Frustrated Badgers, Buckeyes meet today

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Jeff Potrykus, Milwaukee Journal Sentinel
Saturday, February 1, 2014

MADISON—One day after a home loss to Northwestern, Wisconsin forward Sam Dekker stood in front of a bank of TV cameras and questioned the team’s toughness and preparedness.

“It’s frustrating to lose four out of five,” Dekker said after practice Thursday. “Especially after going down to Purdue and thinking we turned things around and we come not ready to play (Wednesday).

“That is very frustrating. That is unacceptable. We’ve got to hold ourselves accountable to come prepared.”

Minutes after a home loss to Penn State on Wednesday, Ohio State senior Lenzelle Smith Jr. questioned the Buckeyes’ toughness, character and leadership.

“This hurts the most out of every game since I’ve been at Ohio State,” Smith said after the overtime loss to the Nittany Lions. “We’ve got to get back to being a team and wanting to win….

“As a team, we don’t care enough. It’s embarrassing. Every other team in the conference is laughing at us.”

When No. 14 UW (17-4, 4-4 Big Ten) and No. 24 Ohio State (16-5, 3-5) meet today at the Kohl Center (11 a.m., ESPN), it will mark the ninth league game for each team.

Both teams climbed to No. 3 in The Associated Press top 25 poll before sliding back.

The Buckeyes, beginning with a 72-68 overtime loss at Michigan State, have lost five of six games. UW, beginning with a 75-72 loss at Indiana, has lost four of five.

“They’ve had some bumps in the road,” UW associate head coach Greg Gard said. “We’ve had some bumps in the road.”

The Buckeyes struggle to score consistently and are sixth in league play in scoring (68.9 points per game), sixth in field-goal percentage (42.4 percent) and eighth in three-point shooting (32.2 percent).

However, their defense also struggled in the 71-70 loss to the Nittany Lions.

The Nittany Lions entered the night ninth in the Big Ten in field-goal shooting in league games (38.5 percent) but shot 48.3 percent against the Buckeyes (28 of 58). As a result, they wiped out an 11-point deficit in the final 7 minutes 58 seconds of regulation to force overtime.

“We weren’t the tougher basketball team tonight,” Ohio State senior guard Aaron Craft said after the loss. “That’s what it comes down to.”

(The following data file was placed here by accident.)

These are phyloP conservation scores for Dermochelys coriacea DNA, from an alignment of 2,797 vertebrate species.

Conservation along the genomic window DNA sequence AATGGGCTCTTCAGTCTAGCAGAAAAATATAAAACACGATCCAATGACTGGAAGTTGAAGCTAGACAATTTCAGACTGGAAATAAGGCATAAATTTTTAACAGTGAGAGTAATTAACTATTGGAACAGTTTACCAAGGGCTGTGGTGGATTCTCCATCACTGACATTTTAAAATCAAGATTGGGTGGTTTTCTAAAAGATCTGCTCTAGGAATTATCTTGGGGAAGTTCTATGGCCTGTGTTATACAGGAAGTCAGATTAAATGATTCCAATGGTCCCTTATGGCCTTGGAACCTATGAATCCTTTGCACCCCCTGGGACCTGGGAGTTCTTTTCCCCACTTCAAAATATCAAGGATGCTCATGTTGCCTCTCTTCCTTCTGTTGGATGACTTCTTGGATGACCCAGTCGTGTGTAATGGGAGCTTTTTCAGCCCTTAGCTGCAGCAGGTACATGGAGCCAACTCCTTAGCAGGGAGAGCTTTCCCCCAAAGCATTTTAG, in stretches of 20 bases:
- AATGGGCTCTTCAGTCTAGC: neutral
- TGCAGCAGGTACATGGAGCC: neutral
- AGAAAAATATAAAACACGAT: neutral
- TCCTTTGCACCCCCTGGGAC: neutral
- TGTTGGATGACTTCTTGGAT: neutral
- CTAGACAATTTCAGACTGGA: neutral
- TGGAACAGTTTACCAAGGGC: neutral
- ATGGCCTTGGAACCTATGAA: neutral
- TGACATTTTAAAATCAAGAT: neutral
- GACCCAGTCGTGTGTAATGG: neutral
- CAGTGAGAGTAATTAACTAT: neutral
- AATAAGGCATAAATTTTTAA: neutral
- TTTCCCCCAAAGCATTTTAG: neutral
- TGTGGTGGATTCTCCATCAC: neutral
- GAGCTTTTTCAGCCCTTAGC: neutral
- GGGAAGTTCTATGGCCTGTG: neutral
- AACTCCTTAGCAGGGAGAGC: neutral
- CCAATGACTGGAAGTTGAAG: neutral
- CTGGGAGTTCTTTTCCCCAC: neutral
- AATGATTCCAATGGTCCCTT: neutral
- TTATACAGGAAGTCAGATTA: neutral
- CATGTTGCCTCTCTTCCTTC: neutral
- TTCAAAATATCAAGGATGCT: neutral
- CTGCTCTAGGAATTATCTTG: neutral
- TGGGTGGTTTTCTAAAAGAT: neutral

That should sound familiar to UW fans, because Northwestern’s players were more tenacious than UW’s.

“They were the aggressor,” Gard said. “They imposed their will on us and we didn’t respond until it was too late.”

UW’s current skid started with a weak defensive effort at Indiana. The defense Wednesday against Northwestern wasn’t awful—the Wildcats shot 47.9 percent—but poor shot selection led to UW’s downfall.

The Badgers hit their first two shots—both three-pointers—and then too often settled for jump shots. They missed their next 10 shots, including 5 threes.

“I thought we were good enough to win defensively,” Gard said. “We weren’t perfect. We weren’t as good as we need to be but we need to be much better offensively….

“Shot selection can get a little waylaid if you have some success (early). Maybe you have a tendency to go back to the same thing again.

“I thought we settled for too many (three-pointers) in the first half and allowed them to hang around and they gained some confidence.”

UW finished the game 5 of 24 from three-point range (20.8 percent) and 15 of 57 overall (26.3 percent).

“We’ve got to be more consistent in touching the post and playing inside-out,” Gard said. “When we’ve done that we’ve been very good and shot a higher percentage of threes.”

In the days leading to the rematch with Northwestern, several UW players noted the Wildcats received a wake-up call when they suffered a 76-49 loss to UW in the Big Ten opener Jan. 2. Might UW’s 65-56 loss to Northwestern do the same for the UW players?

“I would have thought the game at Indiana would have,” Gard said. “Every game is a learning experience. You’re dealing with young men between 18 to 22 who are dealing with different things every day.

“That’s why athletics are what they are. It’s always variable. There’s never a constant. So the teams that can be the most consistent give themselves the best chance.”

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